"certified" -- Certification status of the project
LIMIT 100;

Connecting to the DDN is easy. All you need is an existing SQL client that can connect to Postgres. As long as you have a SQL client ready, you'll be able to query cambridgema-gov/article-22-green-building-review-projects-ay64-ymwq with SQL in under 60 seconds.

Query Your Local Engine

Install Splitgraph Locally
bash -c "$(curl -sL"

Read the installation docs.

Splitgraph Cloud is built around Splitgraph Core (GitHub), which includes a local Splitgraph Engine packaged as a Docker image. Splitgraph Cloud is basically a scaled-up version of that local Engine. When you query the Data Delivery Network or the REST API, we mount the relevant datasets in an Engine on our servers and execute your query on it.

It's possible to run this engine locally. You'll need a Mac, Windows or Linux system to install sgr, and a Docker installation to run the engine. You don't need to know how to actually use Docker; sgrcan manage the image, container and volume for you.

There are a few ways to ingest data into the local engine.

For external repositories, the Splitgraph Engine can "mount" upstream data sources by using sgr mount. This feature is built around Postgres Foreign Data Wrappers (FDW). You can write custom "mount handlers" for any upstream data source. For an example, we blogged about making a custom mount handler for HackerNews stories.

For hosted datasets (like this repository), where the author has pushed Splitgraph Images to the repository, you can "clone" and/or "checkout" the data using sgr cloneand sgr checkout.

Cloning Data

Because cambridgema-gov/article-22-green-building-review-projects-ay64-ymwq:latest is a Splitgraph Image, you can clone the data from Spltgraph Cloud to your local engine, where you can query it like any other Postgres database, using any of your existing tools.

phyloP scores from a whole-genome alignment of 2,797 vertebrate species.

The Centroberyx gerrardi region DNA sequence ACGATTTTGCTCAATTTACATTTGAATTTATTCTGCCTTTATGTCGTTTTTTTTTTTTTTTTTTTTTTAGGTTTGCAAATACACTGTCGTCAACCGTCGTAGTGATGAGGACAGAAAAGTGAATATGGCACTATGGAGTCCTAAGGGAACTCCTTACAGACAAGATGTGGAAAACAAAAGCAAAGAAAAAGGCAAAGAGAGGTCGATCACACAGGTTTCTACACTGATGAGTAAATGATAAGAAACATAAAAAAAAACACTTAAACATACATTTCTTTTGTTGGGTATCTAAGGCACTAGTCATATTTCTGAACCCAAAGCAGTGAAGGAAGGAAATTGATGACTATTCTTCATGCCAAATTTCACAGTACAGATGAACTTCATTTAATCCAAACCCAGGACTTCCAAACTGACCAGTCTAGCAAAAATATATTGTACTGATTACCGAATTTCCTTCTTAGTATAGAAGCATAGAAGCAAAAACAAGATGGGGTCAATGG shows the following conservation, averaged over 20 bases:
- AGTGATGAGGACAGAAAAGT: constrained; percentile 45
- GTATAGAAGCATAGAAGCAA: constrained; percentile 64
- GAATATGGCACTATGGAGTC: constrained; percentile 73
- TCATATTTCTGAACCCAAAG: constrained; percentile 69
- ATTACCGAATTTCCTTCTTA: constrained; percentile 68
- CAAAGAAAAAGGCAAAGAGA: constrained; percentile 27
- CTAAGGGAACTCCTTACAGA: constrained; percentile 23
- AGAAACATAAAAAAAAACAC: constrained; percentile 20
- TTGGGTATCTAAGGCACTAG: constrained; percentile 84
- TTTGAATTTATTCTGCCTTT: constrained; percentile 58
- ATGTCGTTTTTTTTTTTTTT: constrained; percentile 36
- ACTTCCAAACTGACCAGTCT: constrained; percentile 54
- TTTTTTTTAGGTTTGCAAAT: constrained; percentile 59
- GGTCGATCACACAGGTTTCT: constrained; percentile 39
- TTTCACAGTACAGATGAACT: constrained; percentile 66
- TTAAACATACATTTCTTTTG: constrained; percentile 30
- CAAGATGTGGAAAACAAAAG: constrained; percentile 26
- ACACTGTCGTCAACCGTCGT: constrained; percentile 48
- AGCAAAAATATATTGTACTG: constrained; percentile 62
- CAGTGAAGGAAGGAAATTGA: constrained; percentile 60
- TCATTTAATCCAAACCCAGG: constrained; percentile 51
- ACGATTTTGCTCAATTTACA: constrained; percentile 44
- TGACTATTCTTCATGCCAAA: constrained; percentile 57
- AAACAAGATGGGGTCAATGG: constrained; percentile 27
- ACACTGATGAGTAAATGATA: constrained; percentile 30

First, install Splitgraph if you haven't already.

Clone the metadata with sgr clone

This will be quick, and does not download the actual data.

sgr clone cambridgema-gov/article-22-green-building-review-projects-ay64-ymwq

Checkout the data

Once you've cloned the data, you need to "checkout" the tag that you want. For example, to checkout the latest tag:

sgr checkout cambridgema-gov/article-22-green-building-review-projects-ay64-ymwq:latest

This will download all the objects for the latest tag of cambridgema-gov/article-22-green-building-review-projects-ay64-ymwq and load them into the Splitgraph Engine. Depending on your connection speed and the size of the data, you will need to wait for the checkout to complete. Once it's complete, you will be able to query the data like you would any other Postgres database.

Alternatively, use "layered checkout" to avoid downloading all the data

The data in cambridgema-gov/article-22-green-building-review-projects-ay64-ymwq:latest is 0 bytes. If this is too big to download all at once, or perhaps you only need to query a subset of it, you can use a layered checkout.:

sgr checkout --layered cambridgema-gov/article-22-green-building-review-projects-ay64-ymwq:latest

This will not download all the data, but it will create a schema comprised of foreign tables, that you can query as you would any other data. Splitgraph will lazily download the required objects as you query the data. In some cases, this might be faster or more efficient than a regular checkout.

Read the layered querying documentation to learn about when and why you might want to use layered queries.

Query the data with your existing tools

Once you've loaded the data into your local Splitgraph Engine, you can query it with any of your existing tools. As far as they're concerned, cambridgema-gov/article-22-green-building-review-projects-ay64-ymwq is just another Postgres schema.

Related Documentation: